Monash University experts and the AFP are calling for people to contribute to a world first ethically-sourced and managed image bank for research to combat child exploitation.
The project is an initiative of the AiLECS Lab - a collaboration between Monash University’s Faculty of Information Technology and the Australian Federal Police - which develops artificial intelligence (AI) technologies that aid law enforcement and enhance community safety.
Launched today, AiLECS researchers are asking persons aged 18 and above to contribute photographs of themselves as children through the My Pictures Matter crowdsourcing campaign. These pictures will be used to train AI models to recognise the presence of children in ‘safe’ situations, to help identify ‘unsafe’ situations and potentially flag child exploitation material.
AiLECS Lab Co-Director Associate Professor Campbell Wilson said machine learning models that are trained on images of people are often fed images that are scraped off the internet or without documented consent for their use.
“To develop AI that can identify exploitative images, we need a very large number of children's photographs in everyday ‘safe’ contexts that can train and evaluate the AI models intended to combat child exploitation,” Associate Professor Wilson said.
“But sourcing these images from the internet is problematic when there is no way of knowing if the children in those pictures have actually consented for their photographs to be uploaded or used for research.
“By obtaining photographs from adults, through informed consent, we are trying to build technologies that are ethically accountable and transparent.”
The researchers have developed comprehensive strategies for the safe storage and use of this data to preserve the privacy of those depicted, and processes for ensuring ongoing management of consent.
Project lead and data ethics expert Dr Nina Lewis said the principles of data minimisation have been applied to maintain privacy around the images submitted.
“We are not collecting any personal information from contributors other than the email addresses associated with consent for research use, and these email IDs will be stored separate to the images,” Dr Lewis said.
“The images and related data will not include any identifying information, ensuring that images used by researchers cannot reveal any personal information about the people who are depicted.
“People who have contributed photos will also be able to get details and updates about each stage of the research, if they choose to be contacted about the project. And they can even opt to change use permissions or revoke their research consent and withdraw images from the database at a later date.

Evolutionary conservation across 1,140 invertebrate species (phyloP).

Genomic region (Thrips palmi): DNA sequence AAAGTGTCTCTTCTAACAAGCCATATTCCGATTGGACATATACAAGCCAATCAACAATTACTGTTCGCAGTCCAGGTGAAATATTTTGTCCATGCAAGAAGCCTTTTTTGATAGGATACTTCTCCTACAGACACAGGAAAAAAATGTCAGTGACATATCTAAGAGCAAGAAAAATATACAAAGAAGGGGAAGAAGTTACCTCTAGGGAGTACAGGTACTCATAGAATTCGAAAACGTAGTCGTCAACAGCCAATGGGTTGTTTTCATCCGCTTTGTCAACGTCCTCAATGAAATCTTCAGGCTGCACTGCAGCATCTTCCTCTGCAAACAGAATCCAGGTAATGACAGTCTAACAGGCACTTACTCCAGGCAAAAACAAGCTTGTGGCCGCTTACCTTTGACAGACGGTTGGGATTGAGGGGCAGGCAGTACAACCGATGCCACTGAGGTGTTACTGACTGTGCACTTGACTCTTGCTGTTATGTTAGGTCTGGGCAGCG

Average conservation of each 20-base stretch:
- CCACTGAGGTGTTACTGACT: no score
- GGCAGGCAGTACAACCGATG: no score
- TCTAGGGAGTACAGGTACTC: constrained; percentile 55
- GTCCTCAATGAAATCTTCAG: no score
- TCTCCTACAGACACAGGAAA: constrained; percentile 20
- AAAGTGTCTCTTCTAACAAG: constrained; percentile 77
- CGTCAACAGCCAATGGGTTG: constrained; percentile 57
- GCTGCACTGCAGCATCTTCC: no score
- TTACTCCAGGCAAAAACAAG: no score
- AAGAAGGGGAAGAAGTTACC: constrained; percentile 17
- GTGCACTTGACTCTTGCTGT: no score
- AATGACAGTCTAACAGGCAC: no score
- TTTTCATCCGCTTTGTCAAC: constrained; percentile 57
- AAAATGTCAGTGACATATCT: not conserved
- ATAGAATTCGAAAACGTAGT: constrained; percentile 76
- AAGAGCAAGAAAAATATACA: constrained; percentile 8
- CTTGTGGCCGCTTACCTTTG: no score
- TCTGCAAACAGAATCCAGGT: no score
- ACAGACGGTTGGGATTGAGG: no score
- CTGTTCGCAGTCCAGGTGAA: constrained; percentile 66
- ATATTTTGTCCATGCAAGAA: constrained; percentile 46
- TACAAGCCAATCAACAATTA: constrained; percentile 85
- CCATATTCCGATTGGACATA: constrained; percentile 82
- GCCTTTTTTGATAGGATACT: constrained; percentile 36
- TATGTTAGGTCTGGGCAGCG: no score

“While we are creating AI for social good it is also very important to us that the processes and methods we are using are not sitting behind an impermeable wall - we want people to be able to make informed choices about how their data is used, and to have visibility over how we are using their data and what we are using it for.”
Machine learning tools developed with the help of My Pictures Matter campaign will support a major ongoing AiLECS initiative to counter online child exploitation through technologies designed to: better protect survivors of abuse from ongoing harm; assist in identifying and prosecuting perpetrators; and minimise repeated exposure of highly distressing content for the Australian Federal Police and other law enforcement officers.
AiLECS Lab co-director and AFP Leading Senior Constable Dr Janis Dalins said the ultimate goal for developing AI techniques to detect and triage child sexual abuse material was to more rapidly identify victims and material not previously seen by law enforcement.
“This will enable police to intervene faster to remove children from harm, stop perpetrators and better protect the community,” Dr Dalins said.
“In 2021, the AFP-led Australian Centre to Counter Child Exploitation received more than 33,000 reports of online child exploitation and each report can contain large volumes of images and videos of children being sexually assaulted or exploited for the gratification of offenders.
“Reviewing this horrific material can be a slow process and the constant exposure can cause significant psychological distress to investigators. AiLECS Lab’s initiatives will support police officers and the children we are trying to protect; and researchers have thought of an innovative way to ethically develop the technology behind such initiatives.”
By the end of 2022, the researchers are aiming to have a large enough database consisting of at least 100,000 ethically-sourced images for training the AI algorithm through the My Pictures Matter campaign.
AiLECS Lab’s research is funded by Monash University, the Australian Federal Police and the Westpac Safer Children Safer Communities grant program.
To learn more about the My Pictures Matter campaign and submit images, please visit: https://mypicturesmatter.org/
AFP Media: (02) 5126 9297
Teju Hari Krishna, Monash University : +61 450 501 248 E: [email protected]